‘Collared kangaroo’ hopping down busy street baffles morning commuters

The commuter feared the large animal might be an illegal pet.

Seeing a 60kg marsupial bounding down a busy suburban street would be strange enough, but the animal filmed on Monday morning weirdly had a collar around its neck and a green tag on its ear.

Bleary-eyed morning commuter Keye Regan started filming the moment he saw what he thought was a kangaroo, but it wasn’t until the animal was close that he spotted the device attached to it. “It looked like it was some sort of tracking system. Or maybe somehow someone was illegally keeping it as a pet,” he told Yahoo of the incident in southwest Sydney.

Unsure how to help the animal, the 21-year-old warehouse worker Keye posted a short video of the animal to Facebook. “I didn’t report it because I didn’t want to miss my bus, but if anyone’s missing a roo, it’s hopping around Campbelltown Mall,” he wrote.

Left - close up of the roo with its collar and ear tag. Right - the animal hopping away.
The kangaroo was filmed in Campbelltown wearing a collar and green ear tag. Source: Keye Regan

On social media, the video quickly attracted intrigue and dozens of comments from locals fascinated by the collar. "That looks like a domestic animal," one person wrote. "Wait, this roo has a collar?" another added. "Poor soul. Hope he's okay," someone else said.

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Rescuers solve mystery of 'kangaroo' collar

Luckily, Keye’s post also caught the attention of local wildlife rescuers who offered to help. First on the scene was expert animal wrangler Slade Macklin. He quickly determined the animal was in fact a wallaroo, a largely solitary and nocturnal macropod species that looks like a cross between an eastern grey kangaroo and a fluffy wallaby.

Slade tracked the large male past a number of shops and into the car park near the suburb’s old Bunnings hardware store.

He believes the collar was attached during a tracking program about five years ago. While the devices were supposed to fall off it’s believed this one likely malfunctioned, leaving the animal with an annoying attachment around its neck.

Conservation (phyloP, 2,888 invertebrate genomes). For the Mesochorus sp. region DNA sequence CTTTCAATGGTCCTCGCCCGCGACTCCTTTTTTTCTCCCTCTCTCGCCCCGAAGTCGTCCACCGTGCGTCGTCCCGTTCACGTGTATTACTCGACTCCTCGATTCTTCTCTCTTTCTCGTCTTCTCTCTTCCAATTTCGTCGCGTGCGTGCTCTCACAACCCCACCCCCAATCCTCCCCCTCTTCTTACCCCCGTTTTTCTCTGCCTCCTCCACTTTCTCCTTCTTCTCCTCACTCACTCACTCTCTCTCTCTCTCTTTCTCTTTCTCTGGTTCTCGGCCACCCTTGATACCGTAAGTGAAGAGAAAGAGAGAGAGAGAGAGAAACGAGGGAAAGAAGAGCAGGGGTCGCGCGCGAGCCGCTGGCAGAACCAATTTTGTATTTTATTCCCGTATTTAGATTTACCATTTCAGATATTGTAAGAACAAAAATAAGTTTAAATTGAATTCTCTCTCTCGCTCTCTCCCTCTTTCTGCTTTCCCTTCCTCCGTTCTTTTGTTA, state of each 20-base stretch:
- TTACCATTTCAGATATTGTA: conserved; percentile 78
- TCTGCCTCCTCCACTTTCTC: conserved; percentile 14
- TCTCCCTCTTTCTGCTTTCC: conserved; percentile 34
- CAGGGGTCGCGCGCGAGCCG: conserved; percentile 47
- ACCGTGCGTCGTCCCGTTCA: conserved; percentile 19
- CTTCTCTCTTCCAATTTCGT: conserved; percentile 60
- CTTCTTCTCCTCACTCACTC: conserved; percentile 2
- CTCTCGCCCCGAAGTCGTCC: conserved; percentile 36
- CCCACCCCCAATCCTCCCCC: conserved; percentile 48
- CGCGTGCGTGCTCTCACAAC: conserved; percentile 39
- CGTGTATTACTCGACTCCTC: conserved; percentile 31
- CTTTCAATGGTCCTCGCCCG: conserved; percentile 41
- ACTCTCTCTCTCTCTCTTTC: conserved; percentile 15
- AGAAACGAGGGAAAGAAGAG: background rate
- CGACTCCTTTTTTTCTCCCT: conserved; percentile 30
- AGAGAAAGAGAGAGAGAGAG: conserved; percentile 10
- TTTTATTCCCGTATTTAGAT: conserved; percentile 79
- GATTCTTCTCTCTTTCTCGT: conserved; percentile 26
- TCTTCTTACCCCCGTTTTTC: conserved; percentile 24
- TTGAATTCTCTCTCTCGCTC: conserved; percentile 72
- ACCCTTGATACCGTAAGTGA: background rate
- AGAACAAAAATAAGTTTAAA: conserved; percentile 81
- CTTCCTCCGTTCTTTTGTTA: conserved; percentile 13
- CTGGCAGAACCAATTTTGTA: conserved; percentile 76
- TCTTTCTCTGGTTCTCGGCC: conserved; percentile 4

Because the collar was relatively soft, there was little irritation around the wallaroo’s neck, and Slade was able to release him back into bushland after a health check.

More weird finds this week

Campbelltown's wildlife increasingly displaced by development

Sadly, animal rescues across the Campbelltown region are on the increase, and according to Slade there’s a very clear reason why.

“It’s the same thing constantly, there’s a lot of movement of wildlife. It seems to be because of all the development in the area, there’s a lot more animal activity,” he said.

“Along the side of the Hume Highway, you can see properties around Gilead and the Douglas Park area that were once scrub land or vegetation are being developed for housing.”

With wildlife frequently needing to be rescued around the Campbelltown area, there are several groups you can call for help.

Slade’s Total Fauna Solutions can be reached on 02 9188 8833. Ricardo’s Help Save the Wildlife and Bushlands in Campbelltown offers a koala rescue service on 0434 026 799.

WIRES rescues wildlife across NSW, and they have a 24-hour hotline 1300 094 737. Another number to save in your phone in Sydney is Sydney Wildlife Rescue, (02) 9413 4300.

More on Campbelltown's wildlife

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